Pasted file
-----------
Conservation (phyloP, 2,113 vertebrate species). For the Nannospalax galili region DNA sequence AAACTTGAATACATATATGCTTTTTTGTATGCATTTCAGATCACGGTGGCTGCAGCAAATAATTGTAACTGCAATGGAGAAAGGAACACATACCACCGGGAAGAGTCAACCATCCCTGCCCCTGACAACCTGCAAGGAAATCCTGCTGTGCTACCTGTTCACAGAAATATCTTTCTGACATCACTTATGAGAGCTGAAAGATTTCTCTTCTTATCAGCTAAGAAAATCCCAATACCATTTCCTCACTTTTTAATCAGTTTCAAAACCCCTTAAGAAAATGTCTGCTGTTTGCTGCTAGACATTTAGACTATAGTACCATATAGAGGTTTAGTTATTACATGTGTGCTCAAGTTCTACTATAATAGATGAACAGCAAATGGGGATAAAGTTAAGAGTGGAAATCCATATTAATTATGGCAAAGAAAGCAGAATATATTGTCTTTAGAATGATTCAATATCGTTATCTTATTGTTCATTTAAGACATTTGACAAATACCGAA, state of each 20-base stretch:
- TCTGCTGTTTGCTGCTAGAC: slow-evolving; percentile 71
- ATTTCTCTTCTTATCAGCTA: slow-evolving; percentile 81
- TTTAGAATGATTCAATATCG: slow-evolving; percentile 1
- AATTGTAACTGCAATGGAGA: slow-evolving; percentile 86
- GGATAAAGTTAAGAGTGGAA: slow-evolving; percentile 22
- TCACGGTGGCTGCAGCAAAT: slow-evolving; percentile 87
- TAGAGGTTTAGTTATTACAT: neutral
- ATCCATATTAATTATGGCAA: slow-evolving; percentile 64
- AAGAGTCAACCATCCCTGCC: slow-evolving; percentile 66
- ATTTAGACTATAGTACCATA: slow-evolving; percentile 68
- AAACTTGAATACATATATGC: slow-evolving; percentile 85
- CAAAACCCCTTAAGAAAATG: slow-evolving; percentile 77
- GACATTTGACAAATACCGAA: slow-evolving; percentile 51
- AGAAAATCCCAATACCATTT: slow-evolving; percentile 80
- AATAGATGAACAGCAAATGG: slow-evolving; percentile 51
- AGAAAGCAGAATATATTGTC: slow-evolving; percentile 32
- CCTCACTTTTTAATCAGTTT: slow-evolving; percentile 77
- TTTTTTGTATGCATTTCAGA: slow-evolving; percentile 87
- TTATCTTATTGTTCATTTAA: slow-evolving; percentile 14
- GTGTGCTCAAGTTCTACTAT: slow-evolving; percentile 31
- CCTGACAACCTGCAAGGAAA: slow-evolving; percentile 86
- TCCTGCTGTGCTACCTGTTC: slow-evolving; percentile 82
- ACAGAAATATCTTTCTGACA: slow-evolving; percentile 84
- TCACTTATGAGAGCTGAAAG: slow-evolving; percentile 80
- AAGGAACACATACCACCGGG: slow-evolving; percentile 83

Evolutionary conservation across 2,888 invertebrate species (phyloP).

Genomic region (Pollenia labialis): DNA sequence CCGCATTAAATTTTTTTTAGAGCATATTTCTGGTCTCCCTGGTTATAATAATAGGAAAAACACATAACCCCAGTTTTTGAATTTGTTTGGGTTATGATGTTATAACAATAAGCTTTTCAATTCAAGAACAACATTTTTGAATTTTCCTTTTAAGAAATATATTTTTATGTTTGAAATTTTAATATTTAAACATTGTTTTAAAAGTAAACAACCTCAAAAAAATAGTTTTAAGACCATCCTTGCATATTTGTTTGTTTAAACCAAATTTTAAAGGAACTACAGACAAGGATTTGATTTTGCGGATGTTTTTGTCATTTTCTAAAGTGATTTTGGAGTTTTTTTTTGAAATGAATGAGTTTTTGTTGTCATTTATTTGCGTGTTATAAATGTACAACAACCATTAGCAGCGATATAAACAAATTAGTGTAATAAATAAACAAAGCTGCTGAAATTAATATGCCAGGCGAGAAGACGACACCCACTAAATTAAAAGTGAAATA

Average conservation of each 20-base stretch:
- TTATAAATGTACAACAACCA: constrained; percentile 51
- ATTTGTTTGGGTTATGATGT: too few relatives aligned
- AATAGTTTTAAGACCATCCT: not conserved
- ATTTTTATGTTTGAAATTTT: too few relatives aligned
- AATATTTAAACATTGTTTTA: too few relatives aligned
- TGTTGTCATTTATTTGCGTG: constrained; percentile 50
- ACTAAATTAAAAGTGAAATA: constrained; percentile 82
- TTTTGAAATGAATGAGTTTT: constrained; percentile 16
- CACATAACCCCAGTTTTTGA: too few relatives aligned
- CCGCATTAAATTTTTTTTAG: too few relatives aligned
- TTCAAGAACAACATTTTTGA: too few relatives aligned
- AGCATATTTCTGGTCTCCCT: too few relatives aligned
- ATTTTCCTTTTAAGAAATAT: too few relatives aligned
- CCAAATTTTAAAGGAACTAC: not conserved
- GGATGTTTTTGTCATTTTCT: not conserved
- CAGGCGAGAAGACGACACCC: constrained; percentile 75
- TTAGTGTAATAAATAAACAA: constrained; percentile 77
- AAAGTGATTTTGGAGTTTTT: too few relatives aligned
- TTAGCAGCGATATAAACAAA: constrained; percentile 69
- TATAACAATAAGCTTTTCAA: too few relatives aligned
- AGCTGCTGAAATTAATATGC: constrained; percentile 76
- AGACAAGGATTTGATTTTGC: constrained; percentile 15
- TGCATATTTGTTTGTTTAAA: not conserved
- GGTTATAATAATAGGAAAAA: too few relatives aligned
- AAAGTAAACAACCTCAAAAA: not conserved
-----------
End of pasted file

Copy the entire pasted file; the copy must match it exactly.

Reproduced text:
Conservation (phyloP, 2,113 vertebrate species). For the Nannospalax galili region DNA sequence AAACTTGAATACATATATGCTTTTTTGTATGCATTTCAGATCACGGTGGCTGCAGCAAATAATTGTAACTGCAATGGAGAAAGGAACACATACCACCGGGAAGAGTCAACCATCCCTGCCCCTGACAACCTGCAAGGAAATCCTGCTGTGCTACCTGTTCACAGAAATATCTTTCTGACATCACTTATGAGAGCTGAAAGATTTCTCTTCTTATCAGCTAAGAAAATCCCAATACCATTTCCTCACTTTTTAATCAGTTTCAAAACCCCTTAAGAAAATGTCTGCTGTTTGCTGCTAGACATTTAGACTATAGTACCATATAGAGGTTTAGTTATTACATGTGTGCTCAAGTTCTACTATAATAGATGAACAGCAAATGGGGATAAAGTTAAGAGTGGAAATCCATATTAATTATGGCAAAGAAAGCAGAATATATTGTCTTTAGAATGATTCAATATCGTTATCTTATTGTTCATTTAAGACATTTGACAAATACCGAA, state of each 20-base stretch:
- TCTGCTGTTTGCTGCTAGAC: slow-evolving; percentile 71
- ATTTCTCTTCTTATCAGCTA: slow-evolving; percentile 81
- TTTAGAATGATTCAATATCG: slow-evolving; percentile 1
- AATTGTAACTGCAATGGAGA: slow-evolving; percentile 86
- GGATAAAGTTAAGAGTGGAA: slow-evolving; percentile 22
- TCACGGTGGCTGCAGCAAAT: slow-evolving; percentile 87
- TAGAGGTTTAGTTATTACAT: neutral
- ATCCATATTAATTATGGCAA: slow-evolving; percentile 64
- AAGAGTCAACCATCCCTGCC: slow-evolving; percentile 66
- ATTTAGACTATAGTACCATA: slow-evolving; percentile 68
- AAACTTGAATACATATATGC: slow-evolving; percentile 85
- CAAAACCCCTTAAGAAAATG: slow-evolving; percentile 77
- GACATTTGACAAATACCGAA: slow-evolving; percentile 51
- AGAAAATCCCAATACCATTT: slow-evolving; percentile 80
- AATAGATGAACAGCAAATGG: slow-evolving; percentile 51
- AGAAAGCAGAATATATTGTC: slow-evolving; percentile 32
- CCTCACTTTTTAATCAGTTT: slow-evolving; percentile 77
- TTTTTTGTATGCATTTCAGA: slow-evolving; percentile 87
- TTATCTTATTGTTCATTTAA: slow-evolving; percentile 14
- GTGTGCTCAAGTTCTACTAT: slow-evolving; percentile 31
- CCTGACAACCTGCAAGGAAA: slow-evolving; percentile 86
- TCCTGCTGTGCTACCTGTTC: slow-evolving; percentile 82
- ACAGAAATATCTTTCTGACA: slow-evolving; percentile 84
- TCACTTATGAGAGCTGAAAG: slow-evolving; percentile 80
- AAGGAACACATACCACCGGG: slow-evolving; percentile 83

Evolutionary conservation across 2,888 invertebrate species (phyloP).

Genomic region (Pollenia labialis): DNA sequence CCGCATTAAATTTTTTTTAGAGCATATTTCTGGTCTCCCTGGTTATAATAATAGGAAAAACACATAACCCCAGTTTTTGAATTTGTTTGGGTTATGATGTTATAACAATAAGCTTTTCAATTCAAGAACAACATTTTTGAATTTTCCTTTTAAGAAATATATTTTTATGTTTGAAATTTTAATATTTAAACATTGTTTTAAAAGTAAACAACCTCAAAAAAATAGTTTTAAGACCATCCTTGCATATTTGTTTGTTTAAACCAAATTTTAAAGGAACTACAGACAAGGATTTGATTTTGCGGATGTTTTTGTCATTTTCTAAAGTGATTTTGGAGTTTTTTTTTGAAATGAATGAGTTTTTGTTGTCATTTATTTGCGTGTTATAAATGTACAACAACCATTAGCAGCGATATAAACAAATTAGTGTAATAAATAAACAAAGCTGCTGAAATTAATATGCCAGGCGAGAAGACGACACCCACTAAATTAAAAGTGAAATA

Average conservation of each 20-base stretch:
- TTATAAATGTACAACAACCA: constrained; percentile 51
- ATTTGTTTGGGTTATGATGT: too few relatives aligned
- AATAGTTTTAAGACCATCCT: not conserved
- ATTTTTATGTTTGAAATTTT: too few relatives aligned
- AATATTTAAACATTGTTTTA: too few relatives aligned
- TGTTGTCATTTATTTGCGTG: constrained; percentile 50
- ACTAAATTAAAAGTGAAATA: constrained; percentile 82
- TTTTGAAATGAATGAGTTTT: constrained; percentile 16
- CACATAACCCCAGTTTTTGA: too few relatives aligned
- CCGCATTAAATTTTTTTTAG: too few relatives aligned
- TTCAAGAACAACATTTTTGA: too few relatives aligned
- AGCATATTTCTGGTCTCCCT: too few relatives aligned
- ATTTTCCTTTTAAGAAATAT: too few relatives aligned
- CCAAATTTTAAAGGAACTAC: not conserved
- GGATGTTTTTGTCATTTTCT: not conserved
- CAGGCGAGAAGACGACACCC: constrained; percentile 75
- TTAGTGTAATAAATAAACAA: constrained; percentile 77
- AAAGTGATTTTGGAGTTTTT: too few relatives aligned
- TTAGCAGCGATATAAACAAA: constrained; percentile 69
- TATAACAATAAGCTTTTCAA: too few relatives aligned
- AGCTGCTGAAATTAATATGC: constrained; percentile 76
- AGACAAGGATTTGATTTTGC: constrained; percentile 15
- TGCATATTTGTTTGTTTAAA: not conserved
- GGTTATAATAATAGGAAAAA: too few relatives aligned
- AAAGTAAACAACCTCAAAAA: not conserved